As the Sundance Film Festival marketplace gets underway this morning in frigid Park City, here’s the forecast from buyers and sellers: strong accumulation of deals, low minimum guarantees, and potentially an avalanche of multi-platform sales. There is much to be excited about here, even if buyers say they won’t let the thin air get to them and nudge them to spend drunkenly.
Here’s what’s encouraging:
* New buyers led by indie stalwarts like Bob Berney and Daniel Battsek, joining companies like A24 and LD that were new last year and come back hungrier. Add them to the perennial players who all have holes in their release schedules this year and especially 2014. That includes The Weinstein Company, whose Sundance appetite often dictates whether a festival sales market will be boring or dazzling. “We are looking for a film or two for all three of our divisions, TWC, Dimension and Radius,” said TWC COO David Glasser. “We’ve come to buy, if the right product presents itself.”
* Spectacular success stories from last Sundance: Beasts Of The Southern Wild was a home run in the traditional theatrical release space; Arbitrage was so successful as a multi-platform release that it has made that release strategy no longer feel like a consolation prize.
Largely unheralded as the 2012 fest opened with no stars and a first time director and a $1.8 million budget, Beasts is the breakout success that Sundance filmmakers dream of, grossing north of $11 million and Oscar-nominated for Best Picture, Best Director, Best Actress and Best Adapted Screenplay. Arbitrage is that $12 million-budget film with seasoned but not hot actors, the kind of film that once fell into that no-man’s land between theatrical distribution and straight to video. Released simultaneously on VOD and in theaters, Arbitrage grossed $8 million theatrical and a whopping $12 million on VOD. Once all the receipts are counted, Arbitrage should get close to $50 million worldwide in its first revenue cycle, its writer-director Nicholas Jarecki told me.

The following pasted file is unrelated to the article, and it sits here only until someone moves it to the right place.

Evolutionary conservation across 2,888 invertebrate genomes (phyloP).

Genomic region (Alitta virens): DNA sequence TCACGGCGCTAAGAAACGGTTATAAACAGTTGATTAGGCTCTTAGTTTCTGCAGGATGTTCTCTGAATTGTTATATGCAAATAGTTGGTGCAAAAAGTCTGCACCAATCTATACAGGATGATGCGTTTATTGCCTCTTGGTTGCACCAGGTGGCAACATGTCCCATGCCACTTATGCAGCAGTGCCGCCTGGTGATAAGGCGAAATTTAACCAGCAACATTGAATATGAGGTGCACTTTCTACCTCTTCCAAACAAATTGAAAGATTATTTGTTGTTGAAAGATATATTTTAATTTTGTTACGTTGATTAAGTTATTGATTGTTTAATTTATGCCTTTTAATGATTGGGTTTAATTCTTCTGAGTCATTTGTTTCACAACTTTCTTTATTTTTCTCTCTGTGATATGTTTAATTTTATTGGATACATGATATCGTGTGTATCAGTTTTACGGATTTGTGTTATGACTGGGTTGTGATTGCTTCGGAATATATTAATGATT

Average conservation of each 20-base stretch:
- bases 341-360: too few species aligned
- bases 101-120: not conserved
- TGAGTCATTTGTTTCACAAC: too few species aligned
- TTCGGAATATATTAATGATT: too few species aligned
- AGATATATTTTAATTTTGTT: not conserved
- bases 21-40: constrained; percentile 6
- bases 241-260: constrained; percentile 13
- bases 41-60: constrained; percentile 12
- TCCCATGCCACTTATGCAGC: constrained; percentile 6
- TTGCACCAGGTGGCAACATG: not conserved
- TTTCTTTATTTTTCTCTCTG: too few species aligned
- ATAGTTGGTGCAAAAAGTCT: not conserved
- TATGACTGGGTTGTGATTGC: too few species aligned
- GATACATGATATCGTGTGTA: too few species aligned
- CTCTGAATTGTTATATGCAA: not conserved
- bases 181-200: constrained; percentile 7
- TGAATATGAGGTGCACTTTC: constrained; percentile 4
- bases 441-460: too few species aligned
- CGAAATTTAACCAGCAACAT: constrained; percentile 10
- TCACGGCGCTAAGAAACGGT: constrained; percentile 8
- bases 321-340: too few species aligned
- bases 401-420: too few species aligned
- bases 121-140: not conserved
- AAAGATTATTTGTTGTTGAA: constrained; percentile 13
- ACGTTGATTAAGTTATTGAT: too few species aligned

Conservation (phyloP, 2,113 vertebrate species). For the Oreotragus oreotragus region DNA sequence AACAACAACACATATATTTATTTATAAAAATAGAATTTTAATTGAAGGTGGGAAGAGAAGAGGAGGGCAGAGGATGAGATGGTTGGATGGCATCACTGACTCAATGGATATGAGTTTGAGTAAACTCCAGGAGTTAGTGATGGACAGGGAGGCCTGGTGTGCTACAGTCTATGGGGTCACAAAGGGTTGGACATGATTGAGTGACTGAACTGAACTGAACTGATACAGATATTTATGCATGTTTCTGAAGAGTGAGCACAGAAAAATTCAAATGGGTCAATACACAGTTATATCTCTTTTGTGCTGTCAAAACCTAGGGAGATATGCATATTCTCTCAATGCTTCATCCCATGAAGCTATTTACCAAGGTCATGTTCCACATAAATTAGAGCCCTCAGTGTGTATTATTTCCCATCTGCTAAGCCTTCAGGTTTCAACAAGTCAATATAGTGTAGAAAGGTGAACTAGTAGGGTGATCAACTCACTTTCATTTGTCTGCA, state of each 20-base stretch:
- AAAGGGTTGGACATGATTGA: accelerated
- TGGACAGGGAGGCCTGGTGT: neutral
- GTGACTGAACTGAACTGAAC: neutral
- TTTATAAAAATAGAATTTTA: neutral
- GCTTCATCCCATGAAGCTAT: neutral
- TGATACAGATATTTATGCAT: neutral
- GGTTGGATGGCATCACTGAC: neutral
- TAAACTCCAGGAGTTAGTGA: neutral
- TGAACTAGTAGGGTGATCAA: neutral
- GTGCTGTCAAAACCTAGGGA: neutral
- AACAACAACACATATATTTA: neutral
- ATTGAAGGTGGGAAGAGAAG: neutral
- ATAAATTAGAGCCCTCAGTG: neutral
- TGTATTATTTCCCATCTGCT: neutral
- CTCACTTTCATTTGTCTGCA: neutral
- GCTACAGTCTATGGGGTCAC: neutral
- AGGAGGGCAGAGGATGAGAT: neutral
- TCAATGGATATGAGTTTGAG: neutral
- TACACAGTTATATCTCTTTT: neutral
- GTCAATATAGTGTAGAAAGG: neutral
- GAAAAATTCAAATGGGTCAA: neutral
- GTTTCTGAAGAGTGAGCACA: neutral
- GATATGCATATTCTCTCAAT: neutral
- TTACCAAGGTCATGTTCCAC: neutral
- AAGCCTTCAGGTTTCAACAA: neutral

Related: Sundance: Five Directors To Watch
These positive factors collide with the very thing that makes Sundance a singularly special festival: the films here rarely fit anyone’s definition of mainstream, and the filmmakers are a defiant bunch, tackling dark, squishy subjects and caring far more for art than commerce (give them time).
So while you have up-and-coming star Joseph Gordon-Levitt making his directing debut in a film he stars in with Scarlett Johansson and Julianne Moore, Don Jon’s Addiction casts him as a porn addict, torn between two women; Like Crazy‘s Drake Doremus is back with Breathe In, with Guy Pearce, Amy Ryan and Felicity Jones, in a story about a teacher falling for one of his young students; Lovelace has Amanda Seyfried and Peter Sarsgaard in a true story about a woman forced by her manipulative boyfriend to degrade herself and become the biggest porno film star in the world. And there’s The Necessary Death of Charlie Countryman, with Shia LaBeouf so smitten with a woman that he comes back for more and more when her violent ex-boyfriend regularly pulverizes the romantic rival.
Thee is also the sobering reality that only a handful of Sundance films in the past five years have been breakout hits that exceeded $10 million in domestic grosses. That means one, maybe two per festival will justify the 7-figure marketing spends distributors will gamble on theatrical releases. READ MORE »